|Direction One ------->
During August each year, there is the traditional walk up to Lago Santo on the other side of the mountains to spend the evening by the side of the lake before walking back into Barga the following morning.
The views from the top of the mountains looking out across the divide between Tuscany and Emilia-Romagna are to say the least, spectacular but each time I have trudged up the mountain my eyes were taken not by the natural beauty but rather by man made colours; the painted marks on the rocks every 200 metres or so, that define and show which particular path you are on.
A colour coded signpost to stop the unwary from wandering off in the wrong direction.
Not too visually intrusive that the painted marks destroy the natural beauty of the place but at the same time, strong enough to be seen in times of need, such as when one of those terrible summer storms suddenly arrives and visibility is down to metres in a couple of minutes as the clouds swirl around you.
Each path has its own colour coded mark and each area has its own colours.
As time and the elements decay the painted image, they are repainted but traces of past versions show through giving each mark a “visual history”.
I imagined the person who had to paint these signs, trudging along
the paths with a rucksack containing his/her 2 pots of paint (most
of the signs being just one or two colours) and a couple of brushes
probably wrapped up in a plastic bag to keep them from drying out.
The actual painting must be almost automatic after the first ten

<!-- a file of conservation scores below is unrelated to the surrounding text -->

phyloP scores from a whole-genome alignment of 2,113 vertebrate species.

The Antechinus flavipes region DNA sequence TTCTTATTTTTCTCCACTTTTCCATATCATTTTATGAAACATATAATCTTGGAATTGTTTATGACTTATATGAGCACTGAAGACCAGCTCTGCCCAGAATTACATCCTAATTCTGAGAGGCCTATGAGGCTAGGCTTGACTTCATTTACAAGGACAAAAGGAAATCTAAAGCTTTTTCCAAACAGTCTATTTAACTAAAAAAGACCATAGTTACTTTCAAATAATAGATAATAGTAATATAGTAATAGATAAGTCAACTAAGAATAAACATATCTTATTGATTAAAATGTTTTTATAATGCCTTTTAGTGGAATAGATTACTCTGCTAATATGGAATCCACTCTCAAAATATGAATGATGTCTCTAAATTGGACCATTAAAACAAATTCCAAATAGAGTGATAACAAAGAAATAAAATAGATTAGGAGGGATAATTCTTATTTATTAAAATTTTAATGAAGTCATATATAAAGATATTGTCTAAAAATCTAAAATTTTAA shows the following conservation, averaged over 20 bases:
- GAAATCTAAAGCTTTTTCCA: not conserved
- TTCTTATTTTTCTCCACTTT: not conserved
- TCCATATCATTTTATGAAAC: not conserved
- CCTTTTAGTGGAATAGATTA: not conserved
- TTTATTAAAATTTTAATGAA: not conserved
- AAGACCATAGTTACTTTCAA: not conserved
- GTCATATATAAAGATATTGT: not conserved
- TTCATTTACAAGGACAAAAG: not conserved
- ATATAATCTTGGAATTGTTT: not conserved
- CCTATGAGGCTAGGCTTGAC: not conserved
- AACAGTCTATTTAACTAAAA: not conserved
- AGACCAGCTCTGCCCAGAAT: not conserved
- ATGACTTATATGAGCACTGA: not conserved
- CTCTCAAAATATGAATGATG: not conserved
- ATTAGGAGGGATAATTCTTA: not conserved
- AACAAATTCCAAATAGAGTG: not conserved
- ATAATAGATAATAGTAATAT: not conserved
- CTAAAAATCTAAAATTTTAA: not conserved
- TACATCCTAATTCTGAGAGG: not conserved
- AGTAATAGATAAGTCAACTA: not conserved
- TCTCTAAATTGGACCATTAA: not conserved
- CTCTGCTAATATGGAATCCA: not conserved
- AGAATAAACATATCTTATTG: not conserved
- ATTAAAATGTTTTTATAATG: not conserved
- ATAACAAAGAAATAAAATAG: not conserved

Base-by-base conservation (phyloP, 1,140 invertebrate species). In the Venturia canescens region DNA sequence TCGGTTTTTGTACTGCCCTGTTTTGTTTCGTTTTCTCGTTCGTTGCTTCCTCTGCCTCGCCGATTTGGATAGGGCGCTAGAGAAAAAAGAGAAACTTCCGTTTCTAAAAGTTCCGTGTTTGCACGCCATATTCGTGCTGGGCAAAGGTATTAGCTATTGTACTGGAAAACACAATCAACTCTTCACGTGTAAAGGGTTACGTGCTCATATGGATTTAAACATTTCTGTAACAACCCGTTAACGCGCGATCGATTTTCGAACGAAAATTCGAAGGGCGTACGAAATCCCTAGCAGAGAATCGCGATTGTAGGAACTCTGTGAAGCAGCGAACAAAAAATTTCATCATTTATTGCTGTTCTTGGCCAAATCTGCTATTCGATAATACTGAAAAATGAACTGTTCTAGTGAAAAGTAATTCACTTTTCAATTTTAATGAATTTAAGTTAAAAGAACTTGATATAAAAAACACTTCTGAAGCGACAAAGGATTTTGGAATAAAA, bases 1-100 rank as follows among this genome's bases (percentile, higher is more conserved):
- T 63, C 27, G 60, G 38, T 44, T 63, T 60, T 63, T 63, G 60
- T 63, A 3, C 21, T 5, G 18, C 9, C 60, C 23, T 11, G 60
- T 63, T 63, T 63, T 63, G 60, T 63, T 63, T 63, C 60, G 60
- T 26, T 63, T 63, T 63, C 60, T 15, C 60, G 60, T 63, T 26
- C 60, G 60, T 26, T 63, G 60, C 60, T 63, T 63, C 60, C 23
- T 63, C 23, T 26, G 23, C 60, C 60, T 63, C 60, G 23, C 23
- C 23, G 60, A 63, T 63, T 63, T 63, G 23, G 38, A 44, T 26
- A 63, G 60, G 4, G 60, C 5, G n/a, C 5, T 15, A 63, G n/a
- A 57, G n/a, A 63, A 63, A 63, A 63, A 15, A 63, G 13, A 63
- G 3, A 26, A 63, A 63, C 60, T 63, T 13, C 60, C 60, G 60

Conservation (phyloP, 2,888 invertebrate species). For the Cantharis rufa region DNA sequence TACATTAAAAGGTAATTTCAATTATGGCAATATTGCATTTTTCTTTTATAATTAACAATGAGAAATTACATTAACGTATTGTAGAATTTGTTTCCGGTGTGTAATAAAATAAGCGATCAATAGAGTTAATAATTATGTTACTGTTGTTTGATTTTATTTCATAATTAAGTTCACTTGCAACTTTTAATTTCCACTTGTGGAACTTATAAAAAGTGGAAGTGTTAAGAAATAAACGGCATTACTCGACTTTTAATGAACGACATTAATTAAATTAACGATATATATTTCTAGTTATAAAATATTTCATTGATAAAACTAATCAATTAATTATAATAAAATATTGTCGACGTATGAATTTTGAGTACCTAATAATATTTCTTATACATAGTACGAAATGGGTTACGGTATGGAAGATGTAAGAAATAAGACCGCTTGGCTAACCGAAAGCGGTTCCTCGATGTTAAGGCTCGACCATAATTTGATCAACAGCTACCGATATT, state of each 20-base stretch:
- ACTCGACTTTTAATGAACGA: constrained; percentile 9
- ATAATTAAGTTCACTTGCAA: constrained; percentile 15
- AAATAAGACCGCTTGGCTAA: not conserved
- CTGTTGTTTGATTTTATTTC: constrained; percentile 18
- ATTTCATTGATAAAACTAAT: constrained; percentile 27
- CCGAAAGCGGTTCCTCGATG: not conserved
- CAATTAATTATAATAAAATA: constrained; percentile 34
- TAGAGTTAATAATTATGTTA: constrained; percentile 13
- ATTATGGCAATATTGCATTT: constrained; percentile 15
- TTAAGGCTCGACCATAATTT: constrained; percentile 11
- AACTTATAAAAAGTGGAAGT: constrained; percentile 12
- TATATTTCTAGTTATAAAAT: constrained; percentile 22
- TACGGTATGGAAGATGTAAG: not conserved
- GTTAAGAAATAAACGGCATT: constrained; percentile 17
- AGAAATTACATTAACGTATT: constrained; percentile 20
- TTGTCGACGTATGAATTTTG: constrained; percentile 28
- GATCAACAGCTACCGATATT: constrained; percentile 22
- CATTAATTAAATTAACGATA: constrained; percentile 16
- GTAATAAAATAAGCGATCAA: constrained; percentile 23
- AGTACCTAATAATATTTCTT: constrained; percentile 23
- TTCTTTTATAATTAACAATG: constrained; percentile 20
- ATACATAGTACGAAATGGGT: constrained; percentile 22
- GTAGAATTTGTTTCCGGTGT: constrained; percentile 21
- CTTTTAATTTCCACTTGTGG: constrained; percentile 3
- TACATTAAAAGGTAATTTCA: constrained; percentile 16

or twenty signs all the same. Dip, paint, dip, paint and then move
on to the next one. Almost a zen experience that the Chinese traditional
script writers with their large brushes and repetitive movements
would probably have understood to a degree.
Direction Two ------>
I was invited by the Casa Cordati to make some work based around the paintings of Bruno Cordati.
As Frank Viviano says “The conventional wisdom is that Cordati’s most important statements were made before and during his Balkan sojourn, in portraits and character studies that ignored the abstract mode of his contemporaries in favour of a psychologically intense realism
After spending time with his paintings however, I came to think
that Cordati’s decisive journey as an artist began after
his return to Italy and continued unabated to his death in 1979
A story recounted by his daughter Bruna, once entered my head, refused to leave. That of her distinct memory of two men working in the studio in front of two easels: one was her father painting, the other his friend Paolo, who was cancelling old canvases and preparing them to be used once again.
I decided to base my work around the paintings done in Cordati’s “difficult” late period to see if I could find some signs along the way to help me understand them a little clearer. The more I looked, the more I found..
The gift of a dozen “virgin” canvases that Cordati had
prepared but not used and the
discovery of some of Cordati’s older canvases that had been
sanded over, the images half destroyed and prepared for further painting
added spice to the whole experiment
I started looking at other signs out in the open like the painted
trail markers but this time to be found in the cities and of a
less durable nature (they are chalked on pavements and walls) but
which are also carriers of information and zone marking– the
WARCHALKS of people looking for internet
wireless networks – the direct descendents of the hobbo’s
s code of 1920’s and 30’s America and the chalked marks
left by gypsies.